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Woodland Sculptures – An artist couple gives life to dead trees

Three days before the opening of “One Impulse From a Vernal Wood,” this year’s contemporary sculpture exhibit at Chesterwood, I stepped into the woods and followed the sounds of machines to find artists Rick and Laura Brown. They were in a lift about 20 feet up a dying hemlock, attaching slats one by one to the nearly complete sculpture called Rouse. It had been raining all day, but now the sun was beaming through the feathery slats that fanned out from either side of the trunk. When forester Billy Markham cut the machines, the sounds of winter wrens and hermit thrushes reverberated through the old New England forest. “Looks kind of small when you get on the ground!” said Laura. She explained that Rouse is meant to express urgency. When trees are attacked by insects, they send out warnings to their neighbors to defend themselves, hence, “rousing” the forest. Other trees create chemicals that then repel the insects, in this case the woody adelgid, which has taken a toll on hemlocks at Chesterwood, and across America.

Rick describes the emerging sculpture as poised, but nervous, “similar to a peacock opening all its feathers, saying ‘watch out!’” Rick and Laura, partners since they met in art school in 1970, had been putting in 12-hour days to complete the eight installations, all of which speak to the idea put forth by botanist Suzanne Simard that trees communicate with each other through their root systems and fungal matter.

Last June, the Browns were invited to the Meadowlark, Daniel Chester French’s second studio that he built to escape from everyone. There they lived for a month, getting to know the woods, the trees. They sketched and built models. This year, “they’ve been working night and day, they’ve become one with the woods,” says Margaret Cherin, Chesterwood’s business manager.

Rick is 70, the same age as Daniel Chester French when he built the Lincoln Memorial. The Browns’s environmental installations have appeared in many group shows here, but Rick felt a cosmic alignment on this 50th anniversary of Chesterwood being open to the public and thought, “we’ve got to do something grand.” Because French found joy working in nature and placing his art outdoors, the Browns felt part of a continuum. The project honors the legacy of French and the forest he loved by reclaiming damaged forest material and repurposing it as large-scale art, extending the life of the trees. Aside from Mother Tree, which is a healthy white pine, all of the sculptures use dead, fallen, or storm-damaged trees that would have been removed for safety.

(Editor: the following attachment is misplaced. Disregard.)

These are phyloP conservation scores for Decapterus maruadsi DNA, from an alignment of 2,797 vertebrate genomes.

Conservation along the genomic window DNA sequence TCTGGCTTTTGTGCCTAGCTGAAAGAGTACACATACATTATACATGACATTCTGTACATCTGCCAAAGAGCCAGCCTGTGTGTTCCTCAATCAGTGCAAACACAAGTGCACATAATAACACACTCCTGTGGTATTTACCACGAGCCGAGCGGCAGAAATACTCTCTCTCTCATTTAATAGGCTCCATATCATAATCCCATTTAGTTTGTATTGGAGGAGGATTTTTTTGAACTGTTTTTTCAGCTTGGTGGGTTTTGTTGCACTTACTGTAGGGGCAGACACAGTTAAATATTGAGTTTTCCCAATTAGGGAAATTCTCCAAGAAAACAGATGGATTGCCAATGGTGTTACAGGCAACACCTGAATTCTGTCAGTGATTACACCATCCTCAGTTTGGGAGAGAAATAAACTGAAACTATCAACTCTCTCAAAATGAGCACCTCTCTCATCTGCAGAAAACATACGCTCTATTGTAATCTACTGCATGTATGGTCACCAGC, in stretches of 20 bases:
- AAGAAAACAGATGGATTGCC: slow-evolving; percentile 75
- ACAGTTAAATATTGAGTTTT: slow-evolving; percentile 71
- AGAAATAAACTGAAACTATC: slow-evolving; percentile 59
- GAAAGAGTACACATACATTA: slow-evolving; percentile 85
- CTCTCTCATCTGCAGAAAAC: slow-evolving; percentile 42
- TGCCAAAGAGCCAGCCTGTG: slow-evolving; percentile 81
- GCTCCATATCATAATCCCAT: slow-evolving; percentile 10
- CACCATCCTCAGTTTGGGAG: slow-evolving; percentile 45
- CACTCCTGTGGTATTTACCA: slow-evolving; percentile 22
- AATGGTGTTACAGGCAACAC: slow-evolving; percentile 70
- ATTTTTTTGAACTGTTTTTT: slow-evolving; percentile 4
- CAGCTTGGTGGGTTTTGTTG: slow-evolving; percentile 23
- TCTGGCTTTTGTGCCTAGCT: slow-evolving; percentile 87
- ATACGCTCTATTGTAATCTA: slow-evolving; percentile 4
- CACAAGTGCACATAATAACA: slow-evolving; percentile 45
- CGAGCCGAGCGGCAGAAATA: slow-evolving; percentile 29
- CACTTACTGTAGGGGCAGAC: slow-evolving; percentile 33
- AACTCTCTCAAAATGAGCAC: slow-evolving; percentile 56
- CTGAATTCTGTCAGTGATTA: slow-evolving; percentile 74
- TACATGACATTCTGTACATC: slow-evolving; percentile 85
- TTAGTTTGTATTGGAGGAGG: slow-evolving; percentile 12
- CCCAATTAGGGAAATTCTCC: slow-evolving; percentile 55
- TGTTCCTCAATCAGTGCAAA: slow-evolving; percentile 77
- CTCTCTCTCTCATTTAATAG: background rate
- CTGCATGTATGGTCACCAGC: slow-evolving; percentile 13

With a sawmill on site, they reconfigured the wood with local sawyer Will Conklin, of Greenagers. If possible, they reattached the sculpture to the same distressed tree it was removed from. The logistics of constructing on site, in rain and mud, not knowing if the ideas could match up with the terrain, has added to the dynamic of the process, Rick says. “You feel more alive.”

“And tired!” adds Laura. She acknowledges their crew, “the silent artists behind the artists,” including Chesterwood land manager Gerry Blache, who “knew every tree,” and Billy Markham, who “wouldn’t leave until dark.”

The sculptures embody the notion of working with nature rather than rising above it. They reflect the similar notions that trees in the forest community are cooperating and communicating even after they appear dead.

Wisdom Tree is adorned with ceramic symbols to represent how “even in an advanced state of decay it’s still serving the forest,” says Rick, supplying nutrients or communicating other information. “The symbols make reference to language, knowledge, mystery, without being specific. Mystery is better than knowing.”

Singing Tree looks like a spontaneous outburst of sound, like the trees are singing to each other. Siblings, two hemlocks felled side by side in a storm, says Rick, “references the idea that trees in the forest are related. They might not be from the same mother, but they could be.”

“Each piece has its own moment,” says Laura. It catches different light at different times of day and in different weather. The curves of Dreaming link a fallen hemlock to its stump and to a healthy ash. “Putting it up was a nightmare!” jokes Rick. Behind it, the Ledges Trail French laid out starts up the mountain.

“He designed the property. Nothing was random,” says Cherin. Visitors to Chesterwood wanted to see more sculpture in the woods. And so they are. This, says Cherin, is “not just in the woods, but of the woods.”


One Impulse from a Vernal Wood is Chesterwood’s 41st annual outdoor contemporary sculpture exhibition. The following programs are presented by Rick and Laura Browns’s Handshouse Studio.

—Sunday, August 25, 10 a.m. to noon, “Toadstool Walks,”  a guided forest walk led by certified forest therapy guide Tam Willey (free, limited space, registration required at toadstoolwalks.com)

—Sunday, September 8, 1 to 3 p.m. “One Impulse/One Wood”:  A living sculpture walk with hands-on collaboration led by Marie Brown, daughter of Rick and Laura Brown and one of the directors of Handshouse Studio, with her parents (free, registration at rickandlaurabrownsculpture.com/events

—October 20, Session 1 from 11 a.m. to 1 p.m.; Session 2 from 2:30 to 4:30 p.m. “Woven Word in the Woods,” a creative writing workshop led by poet Lynn Bowmaster (limited participants, registration required by email to lrbowmaster@gmail.com)




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